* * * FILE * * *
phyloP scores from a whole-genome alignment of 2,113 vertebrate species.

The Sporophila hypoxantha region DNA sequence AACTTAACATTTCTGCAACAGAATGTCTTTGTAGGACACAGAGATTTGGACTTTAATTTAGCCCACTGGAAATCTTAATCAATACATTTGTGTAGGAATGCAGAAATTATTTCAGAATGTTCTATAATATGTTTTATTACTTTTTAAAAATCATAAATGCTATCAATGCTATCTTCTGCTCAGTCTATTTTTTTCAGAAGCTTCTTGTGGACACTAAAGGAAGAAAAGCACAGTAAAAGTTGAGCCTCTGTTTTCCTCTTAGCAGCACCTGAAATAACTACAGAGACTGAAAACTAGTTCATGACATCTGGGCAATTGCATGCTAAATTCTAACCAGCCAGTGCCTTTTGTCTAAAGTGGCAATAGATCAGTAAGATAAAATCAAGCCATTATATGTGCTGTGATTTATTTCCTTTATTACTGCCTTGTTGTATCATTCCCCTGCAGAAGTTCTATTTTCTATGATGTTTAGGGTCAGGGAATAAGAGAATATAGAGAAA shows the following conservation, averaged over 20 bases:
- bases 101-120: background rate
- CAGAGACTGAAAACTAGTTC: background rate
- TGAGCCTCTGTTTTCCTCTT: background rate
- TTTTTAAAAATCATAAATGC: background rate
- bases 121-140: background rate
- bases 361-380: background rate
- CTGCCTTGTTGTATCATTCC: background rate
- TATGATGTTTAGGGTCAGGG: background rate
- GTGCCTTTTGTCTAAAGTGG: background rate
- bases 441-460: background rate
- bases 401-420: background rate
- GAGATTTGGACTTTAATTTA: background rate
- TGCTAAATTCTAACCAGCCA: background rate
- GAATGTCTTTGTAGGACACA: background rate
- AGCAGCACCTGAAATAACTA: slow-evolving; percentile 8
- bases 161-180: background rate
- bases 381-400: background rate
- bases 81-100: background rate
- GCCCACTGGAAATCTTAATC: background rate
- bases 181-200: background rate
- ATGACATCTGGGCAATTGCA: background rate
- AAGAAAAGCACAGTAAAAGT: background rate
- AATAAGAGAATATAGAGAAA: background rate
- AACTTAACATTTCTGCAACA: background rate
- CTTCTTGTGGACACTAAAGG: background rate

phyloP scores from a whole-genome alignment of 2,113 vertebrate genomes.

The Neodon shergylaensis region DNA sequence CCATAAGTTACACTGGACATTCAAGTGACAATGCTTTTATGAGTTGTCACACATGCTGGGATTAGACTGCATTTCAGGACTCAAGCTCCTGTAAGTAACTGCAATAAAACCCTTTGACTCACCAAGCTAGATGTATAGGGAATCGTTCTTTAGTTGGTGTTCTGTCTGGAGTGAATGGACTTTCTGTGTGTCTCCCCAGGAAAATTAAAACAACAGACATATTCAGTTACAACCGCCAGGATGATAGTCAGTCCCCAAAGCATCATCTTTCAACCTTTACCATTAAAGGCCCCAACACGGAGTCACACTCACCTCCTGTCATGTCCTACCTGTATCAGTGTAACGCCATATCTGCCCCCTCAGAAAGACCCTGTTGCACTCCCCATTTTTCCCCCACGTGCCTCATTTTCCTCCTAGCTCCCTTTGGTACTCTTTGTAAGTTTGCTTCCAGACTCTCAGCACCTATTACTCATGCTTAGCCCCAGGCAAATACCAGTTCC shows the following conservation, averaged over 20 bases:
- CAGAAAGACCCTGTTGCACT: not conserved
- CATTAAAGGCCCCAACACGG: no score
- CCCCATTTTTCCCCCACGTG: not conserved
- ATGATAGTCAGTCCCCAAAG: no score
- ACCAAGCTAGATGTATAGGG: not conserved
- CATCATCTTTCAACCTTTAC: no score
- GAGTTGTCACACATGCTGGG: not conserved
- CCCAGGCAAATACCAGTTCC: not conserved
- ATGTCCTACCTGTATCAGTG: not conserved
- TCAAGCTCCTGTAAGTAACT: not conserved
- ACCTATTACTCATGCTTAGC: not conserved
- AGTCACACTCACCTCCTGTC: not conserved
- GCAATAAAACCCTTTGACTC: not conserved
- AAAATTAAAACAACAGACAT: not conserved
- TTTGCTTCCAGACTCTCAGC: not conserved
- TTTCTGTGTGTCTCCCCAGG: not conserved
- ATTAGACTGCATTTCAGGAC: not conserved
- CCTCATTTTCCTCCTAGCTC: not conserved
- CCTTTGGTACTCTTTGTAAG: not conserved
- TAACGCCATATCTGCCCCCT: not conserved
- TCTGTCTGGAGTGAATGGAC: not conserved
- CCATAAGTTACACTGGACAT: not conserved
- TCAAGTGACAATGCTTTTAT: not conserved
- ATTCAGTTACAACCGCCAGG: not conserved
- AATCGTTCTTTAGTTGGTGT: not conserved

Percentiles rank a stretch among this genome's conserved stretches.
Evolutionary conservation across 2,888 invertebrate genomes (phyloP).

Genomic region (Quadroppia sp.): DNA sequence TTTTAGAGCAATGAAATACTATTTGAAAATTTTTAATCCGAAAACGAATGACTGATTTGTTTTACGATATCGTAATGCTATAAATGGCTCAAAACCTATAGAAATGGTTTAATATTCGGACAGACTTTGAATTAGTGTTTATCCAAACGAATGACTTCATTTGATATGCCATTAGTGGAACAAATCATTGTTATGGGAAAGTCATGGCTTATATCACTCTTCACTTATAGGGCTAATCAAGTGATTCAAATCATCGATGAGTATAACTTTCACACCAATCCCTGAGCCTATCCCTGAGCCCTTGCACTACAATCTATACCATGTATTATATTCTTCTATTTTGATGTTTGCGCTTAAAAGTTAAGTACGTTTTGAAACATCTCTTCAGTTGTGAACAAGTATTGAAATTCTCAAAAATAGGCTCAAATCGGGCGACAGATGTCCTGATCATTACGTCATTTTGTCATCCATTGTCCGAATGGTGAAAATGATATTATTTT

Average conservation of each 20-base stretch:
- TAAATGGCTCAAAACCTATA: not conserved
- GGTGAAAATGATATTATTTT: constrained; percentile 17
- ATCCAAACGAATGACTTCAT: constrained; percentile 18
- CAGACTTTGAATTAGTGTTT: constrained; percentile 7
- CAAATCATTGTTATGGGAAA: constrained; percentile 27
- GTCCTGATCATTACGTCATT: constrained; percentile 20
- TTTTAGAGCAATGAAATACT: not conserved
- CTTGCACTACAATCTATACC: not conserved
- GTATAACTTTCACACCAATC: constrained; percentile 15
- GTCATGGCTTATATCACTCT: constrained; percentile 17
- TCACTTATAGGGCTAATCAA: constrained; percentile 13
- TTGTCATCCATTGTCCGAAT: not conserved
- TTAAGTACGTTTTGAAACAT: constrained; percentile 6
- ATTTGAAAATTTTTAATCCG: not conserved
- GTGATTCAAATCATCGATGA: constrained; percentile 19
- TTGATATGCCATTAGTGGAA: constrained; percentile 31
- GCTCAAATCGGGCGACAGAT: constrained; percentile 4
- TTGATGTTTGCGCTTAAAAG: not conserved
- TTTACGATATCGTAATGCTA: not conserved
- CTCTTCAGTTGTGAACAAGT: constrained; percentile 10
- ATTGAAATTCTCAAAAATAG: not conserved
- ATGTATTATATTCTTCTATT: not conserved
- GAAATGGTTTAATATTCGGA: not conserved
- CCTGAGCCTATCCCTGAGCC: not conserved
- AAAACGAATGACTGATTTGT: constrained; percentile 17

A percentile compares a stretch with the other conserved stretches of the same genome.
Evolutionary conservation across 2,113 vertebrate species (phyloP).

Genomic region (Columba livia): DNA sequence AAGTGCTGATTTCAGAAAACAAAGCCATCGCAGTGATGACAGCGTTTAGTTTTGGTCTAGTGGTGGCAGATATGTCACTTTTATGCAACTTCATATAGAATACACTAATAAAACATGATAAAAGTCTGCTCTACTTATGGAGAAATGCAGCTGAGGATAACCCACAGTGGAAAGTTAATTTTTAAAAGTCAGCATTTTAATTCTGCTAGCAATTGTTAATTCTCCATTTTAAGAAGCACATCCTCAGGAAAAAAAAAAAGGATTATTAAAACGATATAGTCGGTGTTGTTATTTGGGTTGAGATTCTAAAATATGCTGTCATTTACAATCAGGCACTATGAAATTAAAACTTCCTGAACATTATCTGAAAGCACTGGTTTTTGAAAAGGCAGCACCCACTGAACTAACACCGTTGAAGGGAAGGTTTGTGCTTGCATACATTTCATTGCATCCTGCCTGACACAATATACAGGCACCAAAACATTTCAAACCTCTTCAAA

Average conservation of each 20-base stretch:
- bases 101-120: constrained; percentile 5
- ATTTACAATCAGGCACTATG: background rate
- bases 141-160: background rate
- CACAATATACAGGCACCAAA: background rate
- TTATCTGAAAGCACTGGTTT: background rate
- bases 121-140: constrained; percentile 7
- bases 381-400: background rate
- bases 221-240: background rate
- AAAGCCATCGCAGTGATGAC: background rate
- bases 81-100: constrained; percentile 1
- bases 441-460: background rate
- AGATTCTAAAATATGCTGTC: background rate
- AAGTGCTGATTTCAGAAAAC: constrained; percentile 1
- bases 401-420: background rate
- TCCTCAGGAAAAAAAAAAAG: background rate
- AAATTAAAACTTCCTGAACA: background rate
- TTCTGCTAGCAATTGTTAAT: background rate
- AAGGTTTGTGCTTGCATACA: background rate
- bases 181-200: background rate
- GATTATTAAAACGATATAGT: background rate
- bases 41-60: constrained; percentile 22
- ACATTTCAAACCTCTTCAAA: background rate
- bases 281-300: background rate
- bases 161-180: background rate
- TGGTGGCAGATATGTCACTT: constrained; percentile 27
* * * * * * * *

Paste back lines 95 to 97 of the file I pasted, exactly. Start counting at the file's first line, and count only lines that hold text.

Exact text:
- bases 221-240: background rate
- AAAGCCATCGCAGTGATGAC: background rate
- bases 81-100: constrained; percentile 1